The Tact of Ruthless Hall

Michael J. Everton

in The Grand Chorus of Complaint

Published in print June 2011 | ISBN: 9780199751785
Published online September 2011 | e-ISBN: 9780199896936 | DOI:
The Tact of Ruthless Hall

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Fanny Fern's novel Ruth Hall, about a popular female magazine writer trying to make a living from her pen and encountering various wretched literary tradesmen along the way, probably contributed to stereotypes of immoral literary tradesmen. The novel's publication in 1854 caused a scandal, in part because of the vitriol with which Fern attacked the trade. Much scholarship on this novel focuses on this attack and on the ways in which Ruth does and does not represent the condition of women in the mid-nineteenth century. However, little of this scholarship takes note of something Fern's narrator calls attention to: that as an author Ruth is also a “business woman.” Chapter 6 asks what it meant to be a businesswoman in the mid-nineteenth century and what it meant to be a woman conducting literary business. Through Ruth, Fern arrives at a different theory of trade morality from that of Melville. Ruth Hall theorizes the potential for a moral capitalism based on the very ideal publishers themselves espoused. Fern, who is often characterized as one of the most despondent critics of American print culture, argued that there could be love between Putnam's eater and eaten, between trade and author, even if only in theory.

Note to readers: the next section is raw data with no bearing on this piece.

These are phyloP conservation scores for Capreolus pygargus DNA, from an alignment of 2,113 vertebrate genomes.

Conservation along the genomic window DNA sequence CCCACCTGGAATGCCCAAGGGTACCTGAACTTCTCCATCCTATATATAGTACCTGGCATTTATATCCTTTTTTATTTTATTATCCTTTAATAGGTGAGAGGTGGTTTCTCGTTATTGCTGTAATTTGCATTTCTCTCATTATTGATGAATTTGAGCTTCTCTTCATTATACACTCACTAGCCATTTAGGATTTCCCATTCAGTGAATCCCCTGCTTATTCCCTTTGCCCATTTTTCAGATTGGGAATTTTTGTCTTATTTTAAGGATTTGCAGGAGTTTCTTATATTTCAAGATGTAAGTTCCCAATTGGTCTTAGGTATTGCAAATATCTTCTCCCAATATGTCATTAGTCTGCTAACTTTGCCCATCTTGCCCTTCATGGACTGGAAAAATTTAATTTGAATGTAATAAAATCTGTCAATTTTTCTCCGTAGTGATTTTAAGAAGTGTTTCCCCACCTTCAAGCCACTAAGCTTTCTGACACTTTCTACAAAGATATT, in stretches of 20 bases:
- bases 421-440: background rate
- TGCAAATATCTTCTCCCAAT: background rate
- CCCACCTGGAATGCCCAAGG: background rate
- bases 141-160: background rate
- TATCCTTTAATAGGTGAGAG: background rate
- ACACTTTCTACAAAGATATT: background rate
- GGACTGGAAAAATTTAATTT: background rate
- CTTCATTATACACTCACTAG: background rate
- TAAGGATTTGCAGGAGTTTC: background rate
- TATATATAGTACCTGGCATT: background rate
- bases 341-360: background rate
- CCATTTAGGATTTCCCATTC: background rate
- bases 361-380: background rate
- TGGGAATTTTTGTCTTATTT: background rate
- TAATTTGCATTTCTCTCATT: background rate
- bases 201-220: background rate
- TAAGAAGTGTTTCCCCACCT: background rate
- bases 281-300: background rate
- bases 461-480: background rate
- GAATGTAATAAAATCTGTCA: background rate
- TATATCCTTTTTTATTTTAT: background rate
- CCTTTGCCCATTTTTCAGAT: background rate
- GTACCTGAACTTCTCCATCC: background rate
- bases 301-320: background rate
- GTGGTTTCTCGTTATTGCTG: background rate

Keywords: Fanny Fern; Ruth Hall; authorship; ethics; publishing; economics; Adam Smith; gender; business

Chapter.  12111 words.  Illustrated.

Subjects: Literary Studies (1500 to 1800)

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